## Abstract

We obtain the central limit theorem for fluctuations of Young diagrams around their limit shape in the bulk of the ‘spectrum’ of partitions *λ*⊢*n*∈ (under the Plancherel measure), thus settling a long-standing problem posed by Logan & Shepp. Namely, under normalization growing like , the corresponding random process in the bulk is shown to converge, in the sense of finite-dimensional distributions, to a Gaussian process with independent values, while local correlations in the vicinity of each point, measured on various power scales, possess certain self-similarity. The proofs are based on the Poissonization techniques and use Costin–Lebowitz–Soshnikov's central limit theorem for determinantal random point processes. Our results admit a striking reformulation after the rotation of Young diagrams by 45°, whereby the normalization no longer depends on the location in the spectrum. In addition, we explain heuristically the link with an earlier result by Kerov on the convergence to a generalized Gaussian process.

## 1. Introduction

*Partitions* of natural numbers (i.e. decompositions *λ*⊢*n*∈ into sums of non-negative integer parts, *n*=*λ*_{1}+*λ*_{2}+⋯, *λ*_{1}≥*λ*_{2}≥⋯≥0) and their geometric counterpart, *Young diagrams* (i.e. planar figures formed by consecutive columns with *λ*_{1}, *λ*_{2}, … unit square cells), are a classical subject of discrete mathematics dating back to Euler, which has since grasped the imagination of many mathematicians including G. H. Hardy and S. Ramanujan (see Andrews 1976). More recently, interest in asymptotic properties of a ‘typical’ partition *λ*⊢*n* as *n*→∞ has led to the idea to treat the set of partitions _{n}={*λ*⊢*n*} as a random ensemble equipped with a uniform probability measure (so that each partition of *n* is ‘equally likely’). The principal technical device that makes this idea work is based on a suitable randomization of the parameter *n* (thus replacing _{n} by =∪_{n}_{n}), which can be accomplished in such a way that the parts of a random partition *λ*∈ become statistically independent (Fristedt 1993; Vershik 1995, 1996).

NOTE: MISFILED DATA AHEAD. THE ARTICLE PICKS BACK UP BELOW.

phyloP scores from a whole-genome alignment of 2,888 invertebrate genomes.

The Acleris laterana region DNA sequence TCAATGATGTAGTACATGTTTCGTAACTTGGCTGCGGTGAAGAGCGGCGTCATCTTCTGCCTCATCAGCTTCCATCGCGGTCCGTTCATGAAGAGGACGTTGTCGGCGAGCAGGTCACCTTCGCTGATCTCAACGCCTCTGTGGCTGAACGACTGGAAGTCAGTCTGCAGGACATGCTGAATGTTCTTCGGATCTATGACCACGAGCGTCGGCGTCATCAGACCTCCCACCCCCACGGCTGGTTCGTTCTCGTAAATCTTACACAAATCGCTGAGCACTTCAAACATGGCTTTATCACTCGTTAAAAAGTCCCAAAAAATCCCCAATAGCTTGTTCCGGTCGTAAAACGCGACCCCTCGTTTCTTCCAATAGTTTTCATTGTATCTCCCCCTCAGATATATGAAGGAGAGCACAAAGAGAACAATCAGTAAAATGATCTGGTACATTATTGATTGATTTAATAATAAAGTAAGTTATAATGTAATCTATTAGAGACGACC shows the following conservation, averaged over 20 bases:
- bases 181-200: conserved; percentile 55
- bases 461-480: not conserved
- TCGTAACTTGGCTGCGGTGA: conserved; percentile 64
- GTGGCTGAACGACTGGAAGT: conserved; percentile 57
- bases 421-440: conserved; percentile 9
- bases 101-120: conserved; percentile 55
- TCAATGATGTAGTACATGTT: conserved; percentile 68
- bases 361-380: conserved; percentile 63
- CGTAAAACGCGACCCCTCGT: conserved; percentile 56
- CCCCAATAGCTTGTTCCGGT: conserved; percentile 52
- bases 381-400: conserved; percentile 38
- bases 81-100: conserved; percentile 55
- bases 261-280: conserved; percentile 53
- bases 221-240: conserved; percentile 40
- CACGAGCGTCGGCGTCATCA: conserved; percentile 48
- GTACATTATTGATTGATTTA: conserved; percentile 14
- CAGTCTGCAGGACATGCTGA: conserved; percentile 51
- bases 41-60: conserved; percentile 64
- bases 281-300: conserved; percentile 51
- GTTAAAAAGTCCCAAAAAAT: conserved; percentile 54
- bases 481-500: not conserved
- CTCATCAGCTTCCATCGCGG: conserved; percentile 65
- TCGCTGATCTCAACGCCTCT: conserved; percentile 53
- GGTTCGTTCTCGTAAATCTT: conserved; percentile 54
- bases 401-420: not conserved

The probabilistic approach has proved to be extremely powerful and efficient, offering a unified explanation of statistical properties obtained earlier and, more importantly, yielding many new, often surprising discoveries including the ‘limit shape’ of Young diagrams associated with uniform partitions (Vershik 1995, 1996). Similar methods have also led to deep results about the asymptotic structure of the constituting components (‘spectrum’) for many other classes of growing combinatorial objects (see Arratia & Tavaré 1994; Arratia *et al*. 2003).

Quite a different type of probability distribution on the space _{n}={*λ*⊢*n*} is the *Plancherel measure*, motivated by representation theory of the symmetric group _{n} (i.e. the group of permutations of order *n*). It is defined by (see Fulton 1997)(1.1)where *d*_{λ} is the number of *standard tableaux* of a given shape *λ* (i.e. arrangements of the numbers 1, …, *n* in the cells of the Young diagram *λ,* such that the numbers increase along the rows and up the columns). The well-known Robinson–Schensted–Knuth (RSK) correspondence (see Fulton 1997) establishes a bijection between permutations *σ*∈_{n} and pairs of standard tableaux of the same shape *λ*(*σ*)∈_{n}. This implies that , and so equation (1.1) determines a probability distribution on _{n}.